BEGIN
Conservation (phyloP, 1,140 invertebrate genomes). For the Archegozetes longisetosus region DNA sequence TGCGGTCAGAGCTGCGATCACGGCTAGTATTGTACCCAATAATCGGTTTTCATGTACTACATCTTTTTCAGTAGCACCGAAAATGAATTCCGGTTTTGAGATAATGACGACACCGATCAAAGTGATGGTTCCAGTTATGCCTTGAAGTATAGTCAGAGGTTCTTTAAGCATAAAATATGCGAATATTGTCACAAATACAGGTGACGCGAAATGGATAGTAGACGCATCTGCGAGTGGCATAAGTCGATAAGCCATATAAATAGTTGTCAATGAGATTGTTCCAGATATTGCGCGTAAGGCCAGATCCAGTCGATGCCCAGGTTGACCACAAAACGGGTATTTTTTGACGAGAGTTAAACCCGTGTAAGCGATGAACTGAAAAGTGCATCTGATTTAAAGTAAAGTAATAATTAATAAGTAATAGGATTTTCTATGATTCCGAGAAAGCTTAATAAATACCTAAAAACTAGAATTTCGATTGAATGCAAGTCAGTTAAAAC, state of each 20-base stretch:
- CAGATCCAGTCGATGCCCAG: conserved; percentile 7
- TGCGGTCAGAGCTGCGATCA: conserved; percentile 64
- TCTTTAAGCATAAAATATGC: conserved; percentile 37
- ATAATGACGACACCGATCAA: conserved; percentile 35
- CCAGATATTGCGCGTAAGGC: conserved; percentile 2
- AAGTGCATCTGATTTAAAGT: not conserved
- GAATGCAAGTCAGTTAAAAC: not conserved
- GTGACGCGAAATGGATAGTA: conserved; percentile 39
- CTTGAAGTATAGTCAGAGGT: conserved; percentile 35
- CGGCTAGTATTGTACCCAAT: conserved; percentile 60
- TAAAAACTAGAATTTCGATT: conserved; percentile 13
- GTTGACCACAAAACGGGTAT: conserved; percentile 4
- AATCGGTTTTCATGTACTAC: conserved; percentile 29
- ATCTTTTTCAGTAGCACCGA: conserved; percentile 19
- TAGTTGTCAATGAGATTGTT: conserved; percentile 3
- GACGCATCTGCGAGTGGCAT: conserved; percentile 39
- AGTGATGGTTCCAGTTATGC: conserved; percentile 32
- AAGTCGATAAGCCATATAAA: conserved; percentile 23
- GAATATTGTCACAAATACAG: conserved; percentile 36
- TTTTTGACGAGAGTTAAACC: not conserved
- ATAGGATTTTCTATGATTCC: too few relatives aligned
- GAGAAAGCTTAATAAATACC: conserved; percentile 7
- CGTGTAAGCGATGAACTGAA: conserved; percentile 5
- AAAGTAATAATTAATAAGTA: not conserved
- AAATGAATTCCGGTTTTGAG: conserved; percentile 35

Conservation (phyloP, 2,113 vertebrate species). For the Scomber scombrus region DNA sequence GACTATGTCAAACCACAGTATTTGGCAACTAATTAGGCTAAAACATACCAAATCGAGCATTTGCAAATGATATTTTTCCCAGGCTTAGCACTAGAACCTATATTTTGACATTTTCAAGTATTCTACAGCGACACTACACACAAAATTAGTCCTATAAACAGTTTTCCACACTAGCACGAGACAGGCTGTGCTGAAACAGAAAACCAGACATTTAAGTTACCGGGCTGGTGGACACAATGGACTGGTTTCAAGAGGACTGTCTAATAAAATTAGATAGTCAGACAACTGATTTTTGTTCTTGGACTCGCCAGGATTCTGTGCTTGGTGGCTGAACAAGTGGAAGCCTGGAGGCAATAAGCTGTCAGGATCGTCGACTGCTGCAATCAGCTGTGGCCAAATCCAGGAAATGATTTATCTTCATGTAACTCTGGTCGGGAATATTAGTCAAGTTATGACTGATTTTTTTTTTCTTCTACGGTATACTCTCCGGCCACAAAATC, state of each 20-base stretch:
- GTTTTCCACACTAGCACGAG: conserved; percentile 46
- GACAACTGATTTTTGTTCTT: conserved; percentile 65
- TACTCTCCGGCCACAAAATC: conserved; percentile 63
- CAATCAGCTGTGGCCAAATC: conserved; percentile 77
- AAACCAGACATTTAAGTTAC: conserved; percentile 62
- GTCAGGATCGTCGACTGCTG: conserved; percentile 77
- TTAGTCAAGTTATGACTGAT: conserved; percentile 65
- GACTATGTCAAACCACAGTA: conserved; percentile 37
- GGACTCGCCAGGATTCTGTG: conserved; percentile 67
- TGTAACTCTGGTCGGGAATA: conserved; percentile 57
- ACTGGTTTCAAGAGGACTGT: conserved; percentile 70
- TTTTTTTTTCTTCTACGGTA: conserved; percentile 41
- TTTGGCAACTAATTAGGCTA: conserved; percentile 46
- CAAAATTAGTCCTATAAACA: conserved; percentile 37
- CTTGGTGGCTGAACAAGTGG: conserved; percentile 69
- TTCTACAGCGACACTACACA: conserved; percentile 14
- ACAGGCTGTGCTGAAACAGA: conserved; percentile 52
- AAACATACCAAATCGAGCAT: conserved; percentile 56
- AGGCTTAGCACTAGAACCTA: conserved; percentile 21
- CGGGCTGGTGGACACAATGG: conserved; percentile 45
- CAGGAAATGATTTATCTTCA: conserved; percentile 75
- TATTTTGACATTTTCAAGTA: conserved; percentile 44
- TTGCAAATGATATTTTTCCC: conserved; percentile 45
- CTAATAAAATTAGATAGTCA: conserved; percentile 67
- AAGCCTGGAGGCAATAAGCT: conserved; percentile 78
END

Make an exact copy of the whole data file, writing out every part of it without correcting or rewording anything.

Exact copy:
Conservation (phyloP, 1,140 invertebrate genomes). For the Archegozetes longisetosus region DNA sequence TGCGGTCAGAGCTGCGATCACGGCTAGTATTGTACCCAATAATCGGTTTTCATGTACTACATCTTTTTCAGTAGCACCGAAAATGAATTCCGGTTTTGAGATAATGACGACACCGATCAAAGTGATGGTTCCAGTTATGCCTTGAAGTATAGTCAGAGGTTCTTTAAGCATAAAATATGCGAATATTGTCACAAATACAGGTGACGCGAAATGGATAGTAGACGCATCTGCGAGTGGCATAAGTCGATAAGCCATATAAATAGTTGTCAATGAGATTGTTCCAGATATTGCGCGTAAGGCCAGATCCAGTCGATGCCCAGGTTGACCACAAAACGGGTATTTTTTGACGAGAGTTAAACCCGTGTAAGCGATGAACTGAAAAGTGCATCTGATTTAAAGTAAAGTAATAATTAATAAGTAATAGGATTTTCTATGATTCCGAGAAAGCTTAATAAATACCTAAAAACTAGAATTTCGATTGAATGCAAGTCAGTTAAAAC, state of each 20-base stretch:
- CAGATCCAGTCGATGCCCAG: conserved; percentile 7
- TGCGGTCAGAGCTGCGATCA: conserved; percentile 64
- TCTTTAAGCATAAAATATGC: conserved; percentile 37
- ATAATGACGACACCGATCAA: conserved; percentile 35
- CCAGATATTGCGCGTAAGGC: conserved; percentile 2
- AAGTGCATCTGATTTAAAGT: not conserved
- GAATGCAAGTCAGTTAAAAC: not conserved
- GTGACGCGAAATGGATAGTA: conserved; percentile 39
- CTTGAAGTATAGTCAGAGGT: conserved; percentile 35
- CGGCTAGTATTGTACCCAAT: conserved; percentile 60
- TAAAAACTAGAATTTCGATT: conserved; percentile 13
- GTTGACCACAAAACGGGTAT: conserved; percentile 4
- AATCGGTTTTCATGTACTAC: conserved; percentile 29
- ATCTTTTTCAGTAGCACCGA: conserved; percentile 19
- TAGTTGTCAATGAGATTGTT: conserved; percentile 3
- GACGCATCTGCGAGTGGCAT: conserved; percentile 39
- AGTGATGGTTCCAGTTATGC: conserved; percentile 32
- AAGTCGATAAGCCATATAAA: conserved; percentile 23
- GAATATTGTCACAAATACAG: conserved; percentile 36
- TTTTTGACGAGAGTTAAACC: not conserved
- ATAGGATTTTCTATGATTCC: too few relatives aligned
- GAGAAAGCTTAATAAATACC: conserved; percentile 7
- CGTGTAAGCGATGAACTGAA: conserved; percentile 5
- AAAGTAATAATTAATAAGTA: not conserved
- AAATGAATTCCGGTTTTGAG: conserved; percentile 35

Conservation (phyloP, 2,113 vertebrate species). For the Scomber scombrus region DNA sequence GACTATGTCAAACCACAGTATTTGGCAACTAATTAGGCTAAAACATACCAAATCGAGCATTTGCAAATGATATTTTTCCCAGGCTTAGCACTAGAACCTATATTTTGACATTTTCAAGTATTCTACAGCGACACTACACACAAAATTAGTCCTATAAACAGTTTTCCACACTAGCACGAGACAGGCTGTGCTGAAACAGAAAACCAGACATTTAAGTTACCGGGCTGGTGGACACAATGGACTGGTTTCAAGAGGACTGTCTAATAAAATTAGATAGTCAGACAACTGATTTTTGTTCTTGGACTCGCCAGGATTCTGTGCTTGGTGGCTGAACAAGTGGAAGCCTGGAGGCAATAAGCTGTCAGGATCGTCGACTGCTGCAATCAGCTGTGGCCAAATCCAGGAAATGATTTATCTTCATGTAACTCTGGTCGGGAATATTAGTCAAGTTATGACTGATTTTTTTTTTCTTCTACGGTATACTCTCCGGCCACAAAATC, state of each 20-base stretch:
- GTTTTCCACACTAGCACGAG: conserved; percentile 46
- GACAACTGATTTTTGTTCTT: conserved; percentile 65
- TACTCTCCGGCCACAAAATC: conserved; percentile 63
- CAATCAGCTGTGGCCAAATC: conserved; percentile 77
- AAACCAGACATTTAAGTTAC: conserved; percentile 62
- GTCAGGATCGTCGACTGCTG: conserved; percentile 77
- TTAGTCAAGTTATGACTGAT: conserved; percentile 65
- GACTATGTCAAACCACAGTA: conserved; percentile 37
- GGACTCGCCAGGATTCTGTG: conserved; percentile 67
- TGTAACTCTGGTCGGGAATA: conserved; percentile 57
- ACTGGTTTCAAGAGGACTGT: conserved; percentile 70
- TTTTTTTTTCTTCTACGGTA: conserved; percentile 41
- TTTGGCAACTAATTAGGCTA: conserved; percentile 46
- CAAAATTAGTCCTATAAACA: conserved; percentile 37
- CTTGGTGGCTGAACAAGTGG: conserved; percentile 69
- TTCTACAGCGACACTACACA: conserved; percentile 14
- ACAGGCTGTGCTGAAACAGA: conserved; percentile 52
- AAACATACCAAATCGAGCAT: conserved; percentile 56
- AGGCTTAGCACTAGAACCTA: conserved; percentile 21
- CGGGCTGGTGGACACAATGG: conserved; percentile 45
- CAGGAAATGATTTATCTTCA: conserved; percentile 75
- TATTTTGACATTTTCAAGTA: conserved; percentile 44
- TTGCAAATGATATTTTTCCC: conserved; percentile 45
- CTAATAAAATTAGATAGTCA: conserved; percentile 67
- AAGCCTGGAGGCAATAAGCT: conserved; percentile 78